For me that somewhere is much more pitiful than I had hoped. Yesterday I completed hike #3 in our series of training hikes for my upcoming EXTREME Hike for a Cure for the Cystic Fibrosis Foundation (for more info and to support my cause visit my fundraising page here.) But first, let me back up a little bit since I have been horrible at updating my blog these last few weeks. Please forgive me. After all, I have been training for a 30 mile hike people.
I know I promised those who have donated that there will pictures of me red-faced from exertion, and I’m sure those will come, but in the meantime you will have to settle for a few pre-hike shots and an account of my recent struggles on the trail. Note that I hate myself in pictures, so I hope this helps satisfy your need to see me embarrassed in some small way. The following pictures are awful, and for those reasons if you do not already know me – I’m not pointing myself out.
US National Whitewater Center – Hike Kickoff July 14th
Unfortunately the weekend of our kickoff there had been torrential downpours and the hiking trails at the USNWC were closed. We still intended to get in our 3 miles, so we did laps around the center. Did I mention we completed those laps on a sweltering 100-degree day without a cloud in the sky and I was only a day recovered from strep throat? That’s dedication. Or, we are all mildly insane. Possibly a combination of both.
Since I kept up with previous hike alumni during the kickoff weekend despite the fact I was coming off three days bed rest, I felt pretty good about my ability to tackle this hike. The following weekend made me re-think my confidence in a big way.
Crowder’s Mountain July 22nd
I’m no stranger to Crowder’s Mountain. It’s roughly a 30-minute drive south from me, and one of my favorite spots for a quick weekend hike. Since I’d hiked it plenty of times I figured this would be an easy training, and our calendar had it listed as about 2-4 miles which I had done plenty of times before. Easy peasy. Apparently I didn’t appreciate how more challenging a trail can become depending on which direction you decide to come up, and which side you choose to go down. Note to self: Rock Top trail is hard as hell when you choose to climb up the extreme vertical incline covered in gigantic rocks.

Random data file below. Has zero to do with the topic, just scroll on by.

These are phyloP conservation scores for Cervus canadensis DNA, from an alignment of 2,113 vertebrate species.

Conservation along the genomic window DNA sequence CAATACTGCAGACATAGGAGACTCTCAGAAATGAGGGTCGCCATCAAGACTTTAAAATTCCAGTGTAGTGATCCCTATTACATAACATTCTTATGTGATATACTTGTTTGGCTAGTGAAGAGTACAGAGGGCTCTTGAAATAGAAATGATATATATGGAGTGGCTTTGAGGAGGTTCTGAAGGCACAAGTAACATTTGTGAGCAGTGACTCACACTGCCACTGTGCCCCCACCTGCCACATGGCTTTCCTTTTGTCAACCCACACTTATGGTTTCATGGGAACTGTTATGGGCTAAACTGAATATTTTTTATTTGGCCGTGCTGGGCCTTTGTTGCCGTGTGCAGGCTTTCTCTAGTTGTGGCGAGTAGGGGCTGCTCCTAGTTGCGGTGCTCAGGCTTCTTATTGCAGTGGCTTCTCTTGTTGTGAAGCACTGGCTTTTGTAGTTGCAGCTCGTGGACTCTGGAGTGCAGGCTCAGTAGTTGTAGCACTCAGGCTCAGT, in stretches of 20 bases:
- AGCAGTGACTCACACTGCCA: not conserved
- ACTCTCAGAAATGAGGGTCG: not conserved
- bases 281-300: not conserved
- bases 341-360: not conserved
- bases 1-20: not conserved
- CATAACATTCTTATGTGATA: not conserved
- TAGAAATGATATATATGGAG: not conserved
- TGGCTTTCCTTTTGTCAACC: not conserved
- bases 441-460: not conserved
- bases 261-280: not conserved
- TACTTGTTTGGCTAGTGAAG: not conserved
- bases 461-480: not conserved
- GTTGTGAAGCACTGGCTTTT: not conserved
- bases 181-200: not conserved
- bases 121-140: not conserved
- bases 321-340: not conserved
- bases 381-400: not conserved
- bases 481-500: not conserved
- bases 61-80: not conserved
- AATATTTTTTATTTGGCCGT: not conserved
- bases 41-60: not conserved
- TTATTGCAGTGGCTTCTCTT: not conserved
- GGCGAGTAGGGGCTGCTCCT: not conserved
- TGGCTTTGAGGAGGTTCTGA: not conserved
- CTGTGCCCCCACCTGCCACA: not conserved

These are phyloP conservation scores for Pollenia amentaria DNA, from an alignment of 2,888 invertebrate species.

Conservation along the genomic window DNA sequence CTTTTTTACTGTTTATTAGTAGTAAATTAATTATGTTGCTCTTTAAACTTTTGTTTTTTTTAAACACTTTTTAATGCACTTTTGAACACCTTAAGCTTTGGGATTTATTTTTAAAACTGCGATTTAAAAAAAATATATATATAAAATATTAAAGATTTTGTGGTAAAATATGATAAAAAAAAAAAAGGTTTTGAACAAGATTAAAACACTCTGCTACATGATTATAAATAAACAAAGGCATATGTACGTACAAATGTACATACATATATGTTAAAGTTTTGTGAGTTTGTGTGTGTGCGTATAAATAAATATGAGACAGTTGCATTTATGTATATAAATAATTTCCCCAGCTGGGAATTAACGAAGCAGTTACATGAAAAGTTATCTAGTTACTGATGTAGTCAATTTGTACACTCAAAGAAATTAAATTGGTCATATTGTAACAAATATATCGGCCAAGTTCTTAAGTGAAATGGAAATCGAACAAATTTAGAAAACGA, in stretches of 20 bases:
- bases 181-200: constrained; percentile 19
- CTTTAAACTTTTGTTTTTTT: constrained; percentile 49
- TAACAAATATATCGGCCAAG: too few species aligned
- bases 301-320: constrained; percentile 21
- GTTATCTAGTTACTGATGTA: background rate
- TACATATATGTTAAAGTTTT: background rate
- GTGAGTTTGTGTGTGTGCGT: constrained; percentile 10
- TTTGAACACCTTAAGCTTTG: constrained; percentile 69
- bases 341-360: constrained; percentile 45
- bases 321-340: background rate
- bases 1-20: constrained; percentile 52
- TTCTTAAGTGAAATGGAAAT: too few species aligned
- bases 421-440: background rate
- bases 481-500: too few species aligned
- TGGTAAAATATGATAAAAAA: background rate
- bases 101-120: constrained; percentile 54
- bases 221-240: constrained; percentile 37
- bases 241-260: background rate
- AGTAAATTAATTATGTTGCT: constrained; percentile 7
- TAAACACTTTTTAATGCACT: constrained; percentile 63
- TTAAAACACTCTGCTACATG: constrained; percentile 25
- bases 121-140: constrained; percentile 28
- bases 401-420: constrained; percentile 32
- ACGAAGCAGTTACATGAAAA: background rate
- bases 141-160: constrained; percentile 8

I started out at the head of the pack with a few other ladies and feeling quite content with my ability to breeze through. The first few miles I was keeping pace, but once we reached a steep vertical incline where we had to climb over rocks, my pace ground to a halt. I find myself slowing basically to a stop, taking a brief moment to rest before continuing to trudge up the mountain. At this point those other ladies are completely out of sight, and so is my confidence. What the hell have I gotten myself into? It is only week 2 and I can’t keep up.
I make it through, slowly but surely. I even manage to catch up with the group pretty quickly, and on the downhill I rock it out no problem. I’m not the fastest, (that’s this chick who’s a machine – she literally runs circles around the rest of us) but I am already at a 3 mph pace which is exactly what we need to maintain for the Big Hike. I’ve learned my weak area, and that’s steep elevation. This terrifies me because for the first 2-3 hours I will be climbing the following, in the dark —
Yeah, you read that right. For the first ten miles we are increasing from about 3000 feet all the way up to 6000. Currently I can hardly tackle an elevation gain of a few hundred feet. I repeat, what the hell did I get myself into?
I keep reassuring myself that you have to start somewhere, and from here I can only get better. This is the craziest thing I have ever committed to and I’m pretty freaked about how I’ll perform on Hike Day. In high school I was the one who refused to exert any real effort in the quarterly mile run test – this princess walked it every time. I wasn’t involved in a sport, and I’ve spent most of my life avoiding any situation in which I might break a bone or suffer major injury.
At 25 I find myself unexpectedly becoming an athlete. I spend more of my time in sneakers and sports bras than six-inch heels, and I’m constantly in a state of sweatiness. And you know what? I absolutely freakin’ love it.